ABRSM’S global standing has long been predicated on wide respect for their role as leaders in music education, setting and maintaining the “gold standards” that have been such a rich source of motivation and affirmation, inspiring generations of musicians worldwide.
But as they launch their latest Piano Scales Review, it increasingly seems they are ceding their authority, trading educational leadership for commercial popularity, led by market research.
In this post I will unpack some of their latest proposals against the backdrop of the bigger question of ABRSM’s historic role in setting and maintaining global standards in music education, noting both improvements and concerns.
Continue reading ABRSM’s Piano Scales Review
There’s a great quote from the iconic violinist Kyung Wha Chung in the BBC Music Magazine (June 2017) which I think is worth sharing here in passing, as it ties in with a topic that has recurred on Pianodao.
Talking about the young players who seek her advice she says:
“They say they’re going to enter this competition or that.
But this is the wrong route.
How many competitions are there on this planet?
How many winners are there?
Do they all have a career – meaning a career when you become a star, so to speak? No.”
Kyung Wha Chung’s simple words sum up the futility of a competition circuit which crushes the aspirations of too many genuinely talented players. The violin world – just like the piano world – offers dozens of “international” competitions each year (on the piano it ranges between 50-100 depending on the year) – each claiming it can transform a young artist’s career prospects.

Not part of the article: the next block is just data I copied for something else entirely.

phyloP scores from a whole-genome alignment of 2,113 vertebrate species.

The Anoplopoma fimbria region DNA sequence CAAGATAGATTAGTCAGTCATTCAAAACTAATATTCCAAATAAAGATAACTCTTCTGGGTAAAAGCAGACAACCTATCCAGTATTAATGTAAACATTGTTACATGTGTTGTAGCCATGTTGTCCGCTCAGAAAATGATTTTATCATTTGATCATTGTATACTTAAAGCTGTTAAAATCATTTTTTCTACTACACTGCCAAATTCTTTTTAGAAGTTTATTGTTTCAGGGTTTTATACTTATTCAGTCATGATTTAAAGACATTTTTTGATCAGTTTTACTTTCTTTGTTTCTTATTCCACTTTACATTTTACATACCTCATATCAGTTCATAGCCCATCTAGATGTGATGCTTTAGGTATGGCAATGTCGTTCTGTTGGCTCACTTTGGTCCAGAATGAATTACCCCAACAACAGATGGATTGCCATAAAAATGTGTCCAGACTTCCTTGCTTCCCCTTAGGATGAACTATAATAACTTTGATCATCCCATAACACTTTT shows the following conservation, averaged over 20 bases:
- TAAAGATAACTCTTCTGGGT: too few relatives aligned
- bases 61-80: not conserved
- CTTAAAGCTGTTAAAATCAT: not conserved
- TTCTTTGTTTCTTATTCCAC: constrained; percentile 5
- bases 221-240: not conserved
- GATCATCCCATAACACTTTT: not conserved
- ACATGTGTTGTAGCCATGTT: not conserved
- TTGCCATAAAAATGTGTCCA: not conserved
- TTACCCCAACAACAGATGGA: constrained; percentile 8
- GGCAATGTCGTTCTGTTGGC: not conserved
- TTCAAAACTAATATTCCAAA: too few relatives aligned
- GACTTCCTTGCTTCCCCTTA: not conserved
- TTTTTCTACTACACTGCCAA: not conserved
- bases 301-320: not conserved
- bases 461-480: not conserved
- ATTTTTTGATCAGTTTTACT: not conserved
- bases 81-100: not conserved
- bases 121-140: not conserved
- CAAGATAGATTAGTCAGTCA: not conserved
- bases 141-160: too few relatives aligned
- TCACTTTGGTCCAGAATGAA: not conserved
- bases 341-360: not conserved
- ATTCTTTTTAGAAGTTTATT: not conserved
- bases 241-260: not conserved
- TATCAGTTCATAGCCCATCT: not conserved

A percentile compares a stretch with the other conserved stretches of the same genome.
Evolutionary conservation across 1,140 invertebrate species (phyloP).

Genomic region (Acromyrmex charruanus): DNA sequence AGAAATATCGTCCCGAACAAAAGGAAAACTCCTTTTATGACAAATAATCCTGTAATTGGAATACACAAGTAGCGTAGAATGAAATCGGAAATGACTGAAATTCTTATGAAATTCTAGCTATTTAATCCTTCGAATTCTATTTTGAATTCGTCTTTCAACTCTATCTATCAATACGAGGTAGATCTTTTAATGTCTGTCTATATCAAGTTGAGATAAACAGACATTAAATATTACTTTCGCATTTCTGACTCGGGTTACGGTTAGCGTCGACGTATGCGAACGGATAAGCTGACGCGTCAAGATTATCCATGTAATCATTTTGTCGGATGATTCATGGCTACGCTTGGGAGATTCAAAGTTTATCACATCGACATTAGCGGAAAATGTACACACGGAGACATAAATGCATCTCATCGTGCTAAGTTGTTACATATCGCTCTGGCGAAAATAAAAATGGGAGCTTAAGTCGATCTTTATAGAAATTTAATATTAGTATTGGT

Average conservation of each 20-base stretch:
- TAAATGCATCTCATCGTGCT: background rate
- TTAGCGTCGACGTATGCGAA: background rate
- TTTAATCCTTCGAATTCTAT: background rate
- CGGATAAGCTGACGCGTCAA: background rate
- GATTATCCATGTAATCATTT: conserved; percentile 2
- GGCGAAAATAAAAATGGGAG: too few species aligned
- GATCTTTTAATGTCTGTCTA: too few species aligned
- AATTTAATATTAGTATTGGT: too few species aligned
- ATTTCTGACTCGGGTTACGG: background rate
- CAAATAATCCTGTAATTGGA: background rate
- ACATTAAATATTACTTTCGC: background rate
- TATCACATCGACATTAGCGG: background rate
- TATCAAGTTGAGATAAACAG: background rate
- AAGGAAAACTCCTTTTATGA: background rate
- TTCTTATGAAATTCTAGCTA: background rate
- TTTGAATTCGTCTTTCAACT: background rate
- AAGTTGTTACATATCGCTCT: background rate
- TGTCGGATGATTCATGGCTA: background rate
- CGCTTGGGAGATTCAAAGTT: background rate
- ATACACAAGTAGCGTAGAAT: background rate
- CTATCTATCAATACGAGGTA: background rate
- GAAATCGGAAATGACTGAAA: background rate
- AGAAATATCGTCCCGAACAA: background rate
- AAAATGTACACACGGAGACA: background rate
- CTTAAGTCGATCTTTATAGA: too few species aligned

The internationally acclaimed cellist Julian Lloyd-Webber recently suggested, in any case, that the majority of music competitions are quite simply corrupt, with judges colluding and using competitions merely to promote their own pupils and careers:
“Everyone knows it, but no one says it, because when you’re in the profession, you don’t…
There are obvious exceptions, such as BBC Young Musician of the Year, which is not corrupt at all, but you have these competitions for violins, cello, piano and it’s all about who you studied with.”
The subject of competitions is one which I have written about here many times, most recently (and fully) in my post The Competitions Controversy.
We can but hope that moving forward the music business and education world will continue to embrace change and look to creative positive alternatives for developing artists.